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18 October 2015

Wales, the All Blacks and Howard Kendall - a whole new bawl game

MY beloved Wales may be out of the Rugby World Cup, but I reckon we won almost as many new friends as did the nippy little dazzlers from Japan.
Warren Gatland’s injury-ravaged squad were on a hiding to nothing after losing key backs Lee Halfpenny and Rhys Webb in their final warm-up game against Italy. By the time they faced South Africa in Saturday’s quarter-final, they had been reduced to taking the field with two fourth-choice backs in centre Tyler Morgan and fullback Gareth Anscombe. Not to mention a brilliant fly-half in Dan Biggar whose goalkicking preparations include a passable impression of the symptoms which led to my being diagnosed with Parkinson’s Disease.
A hwyl new bawl game: Michael Caine in Zulu
That we beat England at Twickenham and ran Australia and the Springboks so close is testimony to the never-say-Dai spirit known in Wales as ‘hwyl’. If you don’t know what hwyl is, try nipping over to South Africa and asking a few descendants of the Zulu warriors who overran our (Rorke’s) Drift defence. Not that we managed to beat the South Africans in 1879, either. Must be down to having Englishman Michael Caine as our commanding officer - but not a lot of people know that.
For all Wales’s courage, at least we went out of the 2015 Rugby World Cup with our honour intact. That is more than can be said for the French, who found themselves suffocated by a black New Zealand cloud in Saturday’s second quarter-final. The 62-13 scoreline suggests that South Africa will also be blown away next weekend and that Richie McCaw’s champions will become the first nation ever to win two World Cups in succession.
Football has had its great international teams like Brazil and Germany, cricket had the era of West Indian invincibility and, more recently Australian dominance. But only in rugby union has a single nation dominated the world game throughout my lifetime. A tiny nation with a similar three-million population to Wales, not to mention around 80 million sheep.

Howard Kendall during his Blackburn Rovers days
HOWARD KENDALL achieved a lot in football. In fact, he was a legend. At 17, he became the youngest ever FA Cup finalist, later captained Everton to the Football league title in 1970, and for good measure went on to become the Toffees’ most successful manager ever. He also liked a drink, which became more and more apparent in his increasingly flushed visage at Goodison Park press conferences as the years rolled by.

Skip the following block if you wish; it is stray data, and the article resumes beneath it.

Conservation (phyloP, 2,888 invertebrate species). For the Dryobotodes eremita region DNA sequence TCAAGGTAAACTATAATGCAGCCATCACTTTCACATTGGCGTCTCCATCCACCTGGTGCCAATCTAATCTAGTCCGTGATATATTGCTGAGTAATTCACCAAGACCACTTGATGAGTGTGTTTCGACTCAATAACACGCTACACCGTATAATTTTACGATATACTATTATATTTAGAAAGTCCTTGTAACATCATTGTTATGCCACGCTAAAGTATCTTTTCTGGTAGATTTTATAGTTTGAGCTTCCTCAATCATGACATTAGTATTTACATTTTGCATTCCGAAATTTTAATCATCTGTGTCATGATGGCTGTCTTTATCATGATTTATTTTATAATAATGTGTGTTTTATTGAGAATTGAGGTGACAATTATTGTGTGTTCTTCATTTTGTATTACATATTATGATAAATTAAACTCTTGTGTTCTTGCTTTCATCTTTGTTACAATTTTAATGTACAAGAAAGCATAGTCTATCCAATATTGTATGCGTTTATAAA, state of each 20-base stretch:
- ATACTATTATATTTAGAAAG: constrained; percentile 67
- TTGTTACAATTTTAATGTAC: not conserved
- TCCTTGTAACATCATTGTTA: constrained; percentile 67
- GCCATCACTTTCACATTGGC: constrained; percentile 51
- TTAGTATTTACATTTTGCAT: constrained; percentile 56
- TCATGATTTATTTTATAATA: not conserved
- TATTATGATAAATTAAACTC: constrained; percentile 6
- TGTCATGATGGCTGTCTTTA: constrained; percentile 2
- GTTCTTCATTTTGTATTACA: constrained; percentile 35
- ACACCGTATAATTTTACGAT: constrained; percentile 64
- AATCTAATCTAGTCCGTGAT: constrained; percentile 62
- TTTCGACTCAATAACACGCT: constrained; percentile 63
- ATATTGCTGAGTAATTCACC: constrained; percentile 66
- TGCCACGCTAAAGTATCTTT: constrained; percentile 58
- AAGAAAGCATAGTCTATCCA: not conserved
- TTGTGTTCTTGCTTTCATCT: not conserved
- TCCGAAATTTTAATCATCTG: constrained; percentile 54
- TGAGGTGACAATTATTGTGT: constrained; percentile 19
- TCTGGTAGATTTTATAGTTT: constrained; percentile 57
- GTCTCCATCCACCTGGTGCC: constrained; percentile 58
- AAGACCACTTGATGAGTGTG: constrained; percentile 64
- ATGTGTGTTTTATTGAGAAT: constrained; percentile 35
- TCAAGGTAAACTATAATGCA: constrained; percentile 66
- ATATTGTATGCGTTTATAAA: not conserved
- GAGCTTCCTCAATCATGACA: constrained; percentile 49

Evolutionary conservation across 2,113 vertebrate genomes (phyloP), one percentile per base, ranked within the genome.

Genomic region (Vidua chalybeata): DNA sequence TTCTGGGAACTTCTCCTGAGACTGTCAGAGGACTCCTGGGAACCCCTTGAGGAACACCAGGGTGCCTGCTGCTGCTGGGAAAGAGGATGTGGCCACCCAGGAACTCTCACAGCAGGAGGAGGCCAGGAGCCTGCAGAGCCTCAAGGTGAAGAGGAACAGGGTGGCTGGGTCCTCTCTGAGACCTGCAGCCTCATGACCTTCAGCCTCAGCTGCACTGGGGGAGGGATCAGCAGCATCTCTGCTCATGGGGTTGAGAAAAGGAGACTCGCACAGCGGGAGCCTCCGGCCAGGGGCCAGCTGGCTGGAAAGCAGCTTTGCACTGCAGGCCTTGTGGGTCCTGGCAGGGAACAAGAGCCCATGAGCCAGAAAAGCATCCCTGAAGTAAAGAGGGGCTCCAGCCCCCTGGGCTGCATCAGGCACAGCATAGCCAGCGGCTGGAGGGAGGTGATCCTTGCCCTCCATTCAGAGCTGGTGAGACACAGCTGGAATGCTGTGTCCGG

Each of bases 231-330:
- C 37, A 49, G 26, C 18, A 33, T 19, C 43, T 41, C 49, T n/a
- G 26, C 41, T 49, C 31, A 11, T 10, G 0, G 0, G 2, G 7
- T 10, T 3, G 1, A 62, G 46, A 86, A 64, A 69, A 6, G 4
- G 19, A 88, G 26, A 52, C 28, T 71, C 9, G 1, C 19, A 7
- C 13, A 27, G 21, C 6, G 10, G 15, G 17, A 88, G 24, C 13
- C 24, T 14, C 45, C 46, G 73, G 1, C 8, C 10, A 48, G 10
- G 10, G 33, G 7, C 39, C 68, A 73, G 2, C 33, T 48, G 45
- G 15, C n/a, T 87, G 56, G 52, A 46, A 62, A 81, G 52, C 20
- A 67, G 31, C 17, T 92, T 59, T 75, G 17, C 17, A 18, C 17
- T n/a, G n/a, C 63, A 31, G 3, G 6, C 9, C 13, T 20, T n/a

I don't think he'd had a tipple the day he laid into me at Ewood Park. But I have never forgotten the rudeness of the Blackburn Rovers player-manager at that impromptu after-match press conference in the early 1980s. It was during the early days of hand-held tape recorders and this particular inquest was held in a corridor near the changing rooms with perhaps a dozen reporters milling around.
I was armed with notebook, pen and an untested tape machine. Fearing that the new gadget might not work, I quickly pressed the record button, placed my notebook on top of it, and stood jotting down Howard’s words with my other hand. I made no attempt to hide the machine, which Kendall spotted immediately.
If you’re going to use one of those things, at least have the decency not to try to hide it,’’ he rapped, clearly irritated and pointing to my notebook sandwich. It would have been bad enough had the innuendo been correct. But this was positively embarrassing.
I’ve spent the last 30 years wanting to put the record straight so if you are listening up there in God’s-Own Park, Howard, now that you know the truth, I accept your apology. However, it’s too late for you to climb up there alongside turnip head Graham Taylor and West Ham’s genial John Lyall as the most polite and approachable managers I came across during two decades of covering League football for the British tabloids. There were also bosses and players some of my colleagues preferred to avoid. Keep reading this blog and I may just tell you about them....
As for Howard Kendall, he and I did have one thing in common. My other half and I called our two daughters Hayley and Lisa – and so did Howard and his wife.